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TO DETERMINE STATUTE BARREDNESS IN RESPECT OF CUSTOMARY LANDS, THE LIMITATION LAW IS PECULIAR

Dictum

Nwiboeke V Nwokpuru (2016) LPELR-41524(CA) 13: “The argument by learned Counsel for the respondent that limitation laws are not applicable to customary law or actions to recover land held under Customary Law cannot be accommodated by the clear words of S. 3 of the limitation law. Such argument is contrary to that provision. It is clear from the opening words of that provision thusly; No action shall be brought by any person to recover any land’, that its legislative intention is that it should apply to actions by all persons in respect of lands without exception. This is supported by the definition of land in S. 2 of the same limitation law as including land held under a right of occupancy or any other tenure.”

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FOR PUBLIC SERVANT, SUIT MUST COMMENCE WITHIN THREE MONTHS

Lautech v. Ogunwobi (2006) 4 NWLR (Pt. 971) 569, “any action, prosecution, or other proceeding commenced against any person for any act done in pursuance or intended execution of any Law or of any public duty or authority, or in respect of any alleged neglect or default in the execution of any such Law, duty or authority, the action, prosecution or proceeding shall not lie or be instituted unless it is commenced within three months next after the act, neglect or default complained of, or in case of continuance of damage or injury, within three months after the cessation thereof”.

This case was relied on in MATTHEW OYE OLUWOLE V. POWER HOLDING COMPANY OF NIGERIA PLC (2012).

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ACCEPTANCE OF LIABILITY WILL STOP PERIOD OF LIMITATION FROM RUNNING

It is also settled law that generally negotiation by the party does not prevent or stop the period of limitation stipulated by a statute from running. This however is subject to qualification that where there has been admission of liability during negotiation and all that remains is fulfillment of the agreement it can not be just and equitable that the action would be barred after the statutory period of limitation giving rise to the action if the defendant were to resile from the agreement during negotiation. See NWADIARO v. SHELL PET. DEV. COY (1990) 5 NWLR (Pt.150) page 322 at 338 – 339; SHELL PET. DEV. COY. V. FARAH (1995) 3 NWLR (Pt.382) page 148 at 156 ratio 4.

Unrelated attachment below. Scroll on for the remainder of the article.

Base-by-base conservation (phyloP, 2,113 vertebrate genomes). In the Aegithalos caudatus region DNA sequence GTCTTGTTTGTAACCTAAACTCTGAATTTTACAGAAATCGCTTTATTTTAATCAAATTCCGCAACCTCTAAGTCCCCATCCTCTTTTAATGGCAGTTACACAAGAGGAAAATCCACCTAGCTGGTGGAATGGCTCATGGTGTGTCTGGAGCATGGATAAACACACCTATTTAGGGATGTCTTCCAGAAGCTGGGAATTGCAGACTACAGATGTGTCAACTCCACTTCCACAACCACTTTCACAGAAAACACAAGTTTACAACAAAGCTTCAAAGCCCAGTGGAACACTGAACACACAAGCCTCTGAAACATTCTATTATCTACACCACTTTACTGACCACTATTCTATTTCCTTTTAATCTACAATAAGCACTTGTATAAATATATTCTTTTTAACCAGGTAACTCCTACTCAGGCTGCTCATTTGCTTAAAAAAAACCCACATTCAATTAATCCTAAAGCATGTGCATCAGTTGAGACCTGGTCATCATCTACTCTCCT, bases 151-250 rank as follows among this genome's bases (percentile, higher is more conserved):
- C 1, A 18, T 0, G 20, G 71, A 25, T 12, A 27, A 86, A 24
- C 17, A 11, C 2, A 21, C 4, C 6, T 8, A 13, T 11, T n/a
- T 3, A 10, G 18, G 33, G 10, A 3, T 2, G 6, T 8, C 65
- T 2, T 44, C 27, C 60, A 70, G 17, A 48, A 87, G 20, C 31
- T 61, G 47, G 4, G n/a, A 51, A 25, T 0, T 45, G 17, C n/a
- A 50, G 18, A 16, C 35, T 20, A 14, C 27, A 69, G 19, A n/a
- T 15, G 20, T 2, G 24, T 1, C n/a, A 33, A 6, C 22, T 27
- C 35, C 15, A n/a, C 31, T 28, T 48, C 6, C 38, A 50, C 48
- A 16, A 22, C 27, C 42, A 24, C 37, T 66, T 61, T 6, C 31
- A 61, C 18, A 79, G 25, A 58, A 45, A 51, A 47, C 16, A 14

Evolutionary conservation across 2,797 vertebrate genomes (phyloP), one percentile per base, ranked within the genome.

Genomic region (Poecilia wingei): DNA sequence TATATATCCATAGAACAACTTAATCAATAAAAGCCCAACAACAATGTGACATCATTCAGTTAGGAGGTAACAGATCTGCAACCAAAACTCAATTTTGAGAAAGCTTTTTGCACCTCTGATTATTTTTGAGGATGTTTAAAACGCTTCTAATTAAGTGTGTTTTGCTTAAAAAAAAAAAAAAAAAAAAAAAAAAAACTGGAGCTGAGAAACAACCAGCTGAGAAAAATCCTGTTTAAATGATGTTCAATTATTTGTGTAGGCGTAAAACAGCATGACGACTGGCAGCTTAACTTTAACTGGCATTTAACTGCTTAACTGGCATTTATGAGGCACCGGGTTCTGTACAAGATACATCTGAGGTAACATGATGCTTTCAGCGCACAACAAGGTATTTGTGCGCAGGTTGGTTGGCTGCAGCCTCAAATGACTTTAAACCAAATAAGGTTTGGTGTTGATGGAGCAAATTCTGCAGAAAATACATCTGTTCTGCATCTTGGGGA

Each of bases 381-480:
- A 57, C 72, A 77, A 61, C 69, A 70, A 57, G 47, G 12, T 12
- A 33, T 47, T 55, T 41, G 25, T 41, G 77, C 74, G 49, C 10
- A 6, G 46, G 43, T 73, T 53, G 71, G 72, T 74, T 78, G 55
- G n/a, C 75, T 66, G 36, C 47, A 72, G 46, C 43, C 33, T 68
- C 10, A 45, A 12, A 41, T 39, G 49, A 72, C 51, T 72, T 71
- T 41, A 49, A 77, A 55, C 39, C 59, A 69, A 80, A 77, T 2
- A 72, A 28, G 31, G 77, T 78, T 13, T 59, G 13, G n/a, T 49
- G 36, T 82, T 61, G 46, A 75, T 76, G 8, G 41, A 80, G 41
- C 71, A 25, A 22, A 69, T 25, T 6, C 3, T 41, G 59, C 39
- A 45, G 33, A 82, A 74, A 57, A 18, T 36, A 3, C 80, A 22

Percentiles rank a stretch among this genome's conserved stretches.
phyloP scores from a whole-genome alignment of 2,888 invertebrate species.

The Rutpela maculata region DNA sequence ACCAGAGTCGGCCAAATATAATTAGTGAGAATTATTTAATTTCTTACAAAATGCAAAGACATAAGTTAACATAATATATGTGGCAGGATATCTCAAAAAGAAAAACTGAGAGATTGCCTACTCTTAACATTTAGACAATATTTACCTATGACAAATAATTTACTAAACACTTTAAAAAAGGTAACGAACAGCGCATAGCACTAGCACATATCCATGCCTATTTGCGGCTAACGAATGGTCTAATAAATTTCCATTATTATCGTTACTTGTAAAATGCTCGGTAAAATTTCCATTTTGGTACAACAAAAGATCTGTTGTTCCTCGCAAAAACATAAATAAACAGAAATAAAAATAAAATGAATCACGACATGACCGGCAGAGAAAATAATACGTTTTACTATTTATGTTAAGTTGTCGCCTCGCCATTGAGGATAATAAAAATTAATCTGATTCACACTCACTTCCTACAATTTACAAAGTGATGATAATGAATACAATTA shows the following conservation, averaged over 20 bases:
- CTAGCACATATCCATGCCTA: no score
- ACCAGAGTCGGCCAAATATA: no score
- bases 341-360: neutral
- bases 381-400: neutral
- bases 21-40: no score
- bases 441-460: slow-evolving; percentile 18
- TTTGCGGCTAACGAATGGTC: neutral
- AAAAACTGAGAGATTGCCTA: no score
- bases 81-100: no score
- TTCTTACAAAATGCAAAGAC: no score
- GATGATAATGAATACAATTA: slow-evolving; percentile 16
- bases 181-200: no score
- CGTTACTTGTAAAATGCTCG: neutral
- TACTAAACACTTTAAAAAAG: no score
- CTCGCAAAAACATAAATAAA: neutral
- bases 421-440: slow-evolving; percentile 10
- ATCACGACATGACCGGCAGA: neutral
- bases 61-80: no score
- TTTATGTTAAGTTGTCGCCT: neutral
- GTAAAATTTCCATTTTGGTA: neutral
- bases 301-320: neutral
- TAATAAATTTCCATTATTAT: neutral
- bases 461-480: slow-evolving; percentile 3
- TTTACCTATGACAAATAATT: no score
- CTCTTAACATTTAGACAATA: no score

— E. Eko, JCA. SPDC v. Ejebu (2010) – CA/PH/239M/2002

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PROCEEDINGS AFTER LIMITATION PERIOD IS DEFECTIVE

Lautech v. Ogunwobi (2006) 4 NWLR (Pt. 971) 569, “When the statute of limitation in question prescribed a period within which an action must be brought, legal proceedings cannot be properly or validly instituted after the expiration of the prescribed period. Any such action instituted must be struck out as not being properly, before the Court.” This case was relied on in MR. EMMANUEL AKABOM ENEBONG & ANOR v. ETUBOM ALEX OTU EDEM & ORS (2016)

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LIMITATION LAW SHOULD BE GIVEN BENEFICIAL CONSTRUCTION

The Limitation Law and all laws of this description ought to receive beneficial construction. They should be construed liberally but not in such a way as to read into them words not intended by the law makers as the majority decision of the court below portrayed. All limitation laws have for their object the prevention of the rearing up of claims that are stale. To contend that the defendant must prove plaintiff’s knowledge of such adverse possession for time to start to run, or the defendant’s presence on the land is to import a strange condition into the Limitation Law.

– Ogwuegbu JSC. Ajibona v. Kolawole (1996)

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PURPOSE OF LIMITATION LAW

The object of the Limitation Law is to penalise claimants who slumber over the enforcement of their rights.

– Ikyegh, JCA. SIFAX v. MIGFO (2015)

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NEGOTIATION DOES NOT STOP THE PERIOD OF LIMITATION FROM RUNNING

The learned trial Judge rightly conceded at page 31 of the Record, in her Ruling, that it is settled law that generally negotiation by the parties does not prevent or stop the period of limitation stipulated by a statute: from running. The law on this, as stated by the Supreme Court in JOHN EBOIGBE v. NNPC (1994) 5 NWLR [pt.346] 649 at 660 per Adio JSC, is that when in respect of a cause of action, the period of limitation begins to run, it is not broken, and it does not cease to run, merely because the parties engaged in negotiation. The rationales for this is that the parties can not by conduct or consent add to, or subtract from, the contents of a statute. Cases of waiver of a private right under a statute are different issues altogether.

— E. Eko, JCA. SPDC v. Ejebu (2010) – CA/PH/239M/2002

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